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i have been thinking about it ,,, tried many weird tricks ,, can you tell me a little about the variable t a little please..Greg Bernhardt said:Where have you tried to start? There must be something to give you a hint or clue.
oh i am sorry ,, ok i am going to show what i have doneLCKurtz said:There is nothing special about ##t##. It is just the variable of integration. What "weird tricks" have you tried? You have to show us what you have tried. What methods do you know to do integrals?
While I am at it, I should mention that it is impolite to start threads then abandon them, as you seem to have a habit of doing.
should i post it on "Mathematics" if i don't know how to start ?LCKurtz said:There is nothing special about ##t##. It is just the variable of integration. What "weird tricks" have you tried? You have to show us what you have tried. What methods do you know to do integrals?
While I am at it, I should mention that it is impolite to start threads then abandon them, as you seem to have a habit of doing.
LCKurtz said:There is nothing special about ##t##. It is just the variable of integration. What "weird tricks" have you tried? You have to show us what you have tried. What methods do you know to do integrals?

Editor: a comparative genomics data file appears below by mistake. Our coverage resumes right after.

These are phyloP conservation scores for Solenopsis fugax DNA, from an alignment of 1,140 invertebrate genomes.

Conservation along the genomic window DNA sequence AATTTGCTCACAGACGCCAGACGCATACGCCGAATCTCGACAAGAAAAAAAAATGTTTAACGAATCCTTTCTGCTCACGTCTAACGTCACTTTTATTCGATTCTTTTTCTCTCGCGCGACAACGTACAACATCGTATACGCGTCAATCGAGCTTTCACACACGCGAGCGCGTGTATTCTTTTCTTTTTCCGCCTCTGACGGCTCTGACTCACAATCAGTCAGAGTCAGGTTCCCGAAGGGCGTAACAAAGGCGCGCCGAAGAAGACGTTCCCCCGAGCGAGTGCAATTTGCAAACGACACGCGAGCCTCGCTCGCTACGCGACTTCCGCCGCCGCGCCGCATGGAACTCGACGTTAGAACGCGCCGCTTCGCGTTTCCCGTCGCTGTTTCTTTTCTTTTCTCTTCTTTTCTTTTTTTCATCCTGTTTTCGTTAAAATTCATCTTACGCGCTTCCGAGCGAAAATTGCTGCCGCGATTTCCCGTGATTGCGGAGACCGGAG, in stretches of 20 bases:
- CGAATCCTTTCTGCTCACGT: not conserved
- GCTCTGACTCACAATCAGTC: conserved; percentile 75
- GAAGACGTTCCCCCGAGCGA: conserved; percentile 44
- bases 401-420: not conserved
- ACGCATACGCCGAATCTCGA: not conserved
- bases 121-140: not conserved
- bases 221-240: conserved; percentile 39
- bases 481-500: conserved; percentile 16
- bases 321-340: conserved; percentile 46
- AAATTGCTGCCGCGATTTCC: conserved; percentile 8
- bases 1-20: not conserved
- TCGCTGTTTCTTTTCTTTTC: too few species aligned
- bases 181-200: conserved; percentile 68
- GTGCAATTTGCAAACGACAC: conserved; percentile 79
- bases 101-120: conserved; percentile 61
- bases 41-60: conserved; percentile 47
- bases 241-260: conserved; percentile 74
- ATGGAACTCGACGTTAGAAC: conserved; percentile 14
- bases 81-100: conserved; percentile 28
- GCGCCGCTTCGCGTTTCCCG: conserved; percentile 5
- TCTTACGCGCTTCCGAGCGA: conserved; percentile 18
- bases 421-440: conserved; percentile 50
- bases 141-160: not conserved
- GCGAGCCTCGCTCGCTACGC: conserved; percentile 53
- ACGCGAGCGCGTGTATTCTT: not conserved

While I am at it, I should mention that it is impolite to start threads then abandon them, as you seem to have a habit of doing.
i have uploaded an other image , , and i have to find derivatives,, and i think it is based on the general definition of logarithmsLCKurtz said:There is nothing special about ##t##. It is just the variable of integration. What "weird tricks" have you tried? You have to show us what you have tried. What methods do you know to do integrals?
While I am at it, I should mention that it is impolite to start threads then abandon them, as you seem to have a habit of doing.
very helpful, thankyou again <3LCKurtz said:So now you have stated the question and posted the answer. If you are asking how that answer was obtained, look up Leibniz integral rule either online or in your textbook.
Logarithmic integration is a mathematical technique used to integrate functions involving logarithms. It involves using the properties of logarithms to simplify the integral and then using standard integration methods to solve it.
Logarithmic integration is useful in situations where the function being integrated involves logarithms. It allows us to solve integrals that would otherwise be difficult or impossible to solve using other integration techniques.
The steps involved in logarithmic integration are: 1) Simplify the integral using the properties of logarithms, 2) Rewrite the integral using basic integration techniques, such as substitution or integration by parts, and 3) Solve the integral using the resulting formula.
Logarithmic integration is commonly used in fields such as physics, engineering, and economics to solve problems involving exponential growth or decay. It is also used in statistics to calculate probabilities and in finance to model compound interest.
Logarithmic integration can only be used to solve integrals involving logarithmic functions. It is not applicable to integrals involving other types of functions. Additionally, it can be time-consuming and difficult to use for more complex functions.